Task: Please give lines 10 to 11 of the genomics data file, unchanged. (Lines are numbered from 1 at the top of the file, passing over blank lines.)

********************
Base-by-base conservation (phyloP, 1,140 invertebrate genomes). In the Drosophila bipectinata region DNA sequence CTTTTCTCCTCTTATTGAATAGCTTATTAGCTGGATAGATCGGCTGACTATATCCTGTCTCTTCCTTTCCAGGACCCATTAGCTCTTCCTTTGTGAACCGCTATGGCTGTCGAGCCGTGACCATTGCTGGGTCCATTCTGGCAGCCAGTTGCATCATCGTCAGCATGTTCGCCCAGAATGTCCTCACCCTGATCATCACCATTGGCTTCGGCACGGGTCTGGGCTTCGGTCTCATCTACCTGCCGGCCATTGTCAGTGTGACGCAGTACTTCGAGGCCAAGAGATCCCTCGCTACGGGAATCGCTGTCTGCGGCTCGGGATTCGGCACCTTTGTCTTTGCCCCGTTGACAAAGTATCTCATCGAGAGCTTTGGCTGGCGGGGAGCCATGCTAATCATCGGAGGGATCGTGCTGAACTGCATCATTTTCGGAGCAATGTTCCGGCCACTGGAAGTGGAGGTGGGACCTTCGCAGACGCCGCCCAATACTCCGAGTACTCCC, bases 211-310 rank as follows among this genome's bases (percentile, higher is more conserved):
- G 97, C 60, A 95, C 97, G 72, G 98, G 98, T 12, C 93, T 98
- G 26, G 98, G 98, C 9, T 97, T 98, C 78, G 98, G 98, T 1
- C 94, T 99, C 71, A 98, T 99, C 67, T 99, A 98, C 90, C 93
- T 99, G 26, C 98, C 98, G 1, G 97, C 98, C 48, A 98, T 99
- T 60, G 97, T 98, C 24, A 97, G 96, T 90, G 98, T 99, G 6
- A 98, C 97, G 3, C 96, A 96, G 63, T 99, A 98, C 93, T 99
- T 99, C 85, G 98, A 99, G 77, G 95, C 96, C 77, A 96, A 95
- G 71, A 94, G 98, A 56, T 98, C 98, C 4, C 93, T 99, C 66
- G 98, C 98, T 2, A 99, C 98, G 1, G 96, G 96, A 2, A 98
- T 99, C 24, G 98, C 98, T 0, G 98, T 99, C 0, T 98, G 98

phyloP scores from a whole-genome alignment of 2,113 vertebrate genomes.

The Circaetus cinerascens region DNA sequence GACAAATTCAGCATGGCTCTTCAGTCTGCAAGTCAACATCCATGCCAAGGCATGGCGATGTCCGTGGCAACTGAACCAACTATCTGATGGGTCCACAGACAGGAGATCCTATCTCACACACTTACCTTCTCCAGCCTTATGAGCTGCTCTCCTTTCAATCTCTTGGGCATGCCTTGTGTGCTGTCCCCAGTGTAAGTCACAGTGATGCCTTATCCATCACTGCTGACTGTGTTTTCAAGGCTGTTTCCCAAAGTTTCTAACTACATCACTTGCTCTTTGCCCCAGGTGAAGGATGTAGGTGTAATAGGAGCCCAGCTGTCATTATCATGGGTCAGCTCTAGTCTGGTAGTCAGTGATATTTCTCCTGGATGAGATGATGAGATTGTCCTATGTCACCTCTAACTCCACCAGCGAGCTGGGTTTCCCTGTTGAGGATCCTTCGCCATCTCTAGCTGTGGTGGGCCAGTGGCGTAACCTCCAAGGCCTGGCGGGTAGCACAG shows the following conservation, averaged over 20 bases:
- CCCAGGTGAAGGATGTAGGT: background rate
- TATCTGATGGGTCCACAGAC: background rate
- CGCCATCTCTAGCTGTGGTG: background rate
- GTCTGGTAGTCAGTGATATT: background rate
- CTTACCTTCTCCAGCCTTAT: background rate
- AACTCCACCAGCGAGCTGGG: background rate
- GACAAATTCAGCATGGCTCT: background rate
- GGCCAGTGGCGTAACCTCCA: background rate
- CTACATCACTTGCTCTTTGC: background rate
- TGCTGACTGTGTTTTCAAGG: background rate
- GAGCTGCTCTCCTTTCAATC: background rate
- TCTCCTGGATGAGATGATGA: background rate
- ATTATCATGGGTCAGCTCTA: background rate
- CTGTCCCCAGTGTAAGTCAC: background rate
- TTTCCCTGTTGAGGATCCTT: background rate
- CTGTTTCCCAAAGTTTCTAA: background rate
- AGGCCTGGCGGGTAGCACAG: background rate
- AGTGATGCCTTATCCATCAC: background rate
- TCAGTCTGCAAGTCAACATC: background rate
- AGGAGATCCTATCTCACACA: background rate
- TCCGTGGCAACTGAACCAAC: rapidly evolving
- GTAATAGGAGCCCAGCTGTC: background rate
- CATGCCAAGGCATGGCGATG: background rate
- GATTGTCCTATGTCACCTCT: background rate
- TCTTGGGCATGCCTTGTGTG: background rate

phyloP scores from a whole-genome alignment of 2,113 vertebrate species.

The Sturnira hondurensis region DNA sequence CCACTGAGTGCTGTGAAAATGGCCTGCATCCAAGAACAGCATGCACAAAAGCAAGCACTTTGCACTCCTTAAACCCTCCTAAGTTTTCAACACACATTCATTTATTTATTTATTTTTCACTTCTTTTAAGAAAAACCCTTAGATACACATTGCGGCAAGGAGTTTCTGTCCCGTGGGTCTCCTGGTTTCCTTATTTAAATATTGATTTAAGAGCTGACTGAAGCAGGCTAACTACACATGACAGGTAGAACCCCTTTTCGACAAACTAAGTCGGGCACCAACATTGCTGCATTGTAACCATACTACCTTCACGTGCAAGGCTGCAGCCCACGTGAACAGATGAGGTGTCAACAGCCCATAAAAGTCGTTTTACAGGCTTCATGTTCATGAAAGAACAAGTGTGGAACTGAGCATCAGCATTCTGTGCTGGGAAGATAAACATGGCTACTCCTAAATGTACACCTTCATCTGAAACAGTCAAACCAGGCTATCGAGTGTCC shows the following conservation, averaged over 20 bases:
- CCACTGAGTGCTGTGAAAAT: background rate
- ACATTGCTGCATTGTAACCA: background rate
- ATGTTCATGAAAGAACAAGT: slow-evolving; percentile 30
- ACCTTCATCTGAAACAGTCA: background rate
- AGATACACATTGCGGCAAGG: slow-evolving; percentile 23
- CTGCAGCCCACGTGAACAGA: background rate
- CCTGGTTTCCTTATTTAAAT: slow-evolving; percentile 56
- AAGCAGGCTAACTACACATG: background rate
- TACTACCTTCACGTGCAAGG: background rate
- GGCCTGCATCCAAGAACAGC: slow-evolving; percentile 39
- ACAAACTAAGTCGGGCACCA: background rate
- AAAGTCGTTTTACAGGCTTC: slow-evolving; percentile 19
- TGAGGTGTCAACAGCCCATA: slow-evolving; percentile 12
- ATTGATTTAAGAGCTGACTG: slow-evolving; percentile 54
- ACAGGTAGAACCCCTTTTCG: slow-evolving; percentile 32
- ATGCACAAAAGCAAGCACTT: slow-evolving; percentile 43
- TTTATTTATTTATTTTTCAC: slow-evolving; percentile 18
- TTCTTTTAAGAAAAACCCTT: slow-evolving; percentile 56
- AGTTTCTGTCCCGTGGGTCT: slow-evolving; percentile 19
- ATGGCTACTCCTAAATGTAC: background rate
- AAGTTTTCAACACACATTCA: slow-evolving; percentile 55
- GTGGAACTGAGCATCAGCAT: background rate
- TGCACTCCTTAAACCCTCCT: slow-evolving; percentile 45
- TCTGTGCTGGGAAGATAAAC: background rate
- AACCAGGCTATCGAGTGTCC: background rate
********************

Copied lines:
- G 98, C 98, T 2, A 99, C 98, G 1, G 96, G 96, A 2, A 98
- T 99, C 24, G 98, C 98, T 0, G 98, T 99, C 0, T 98, G 98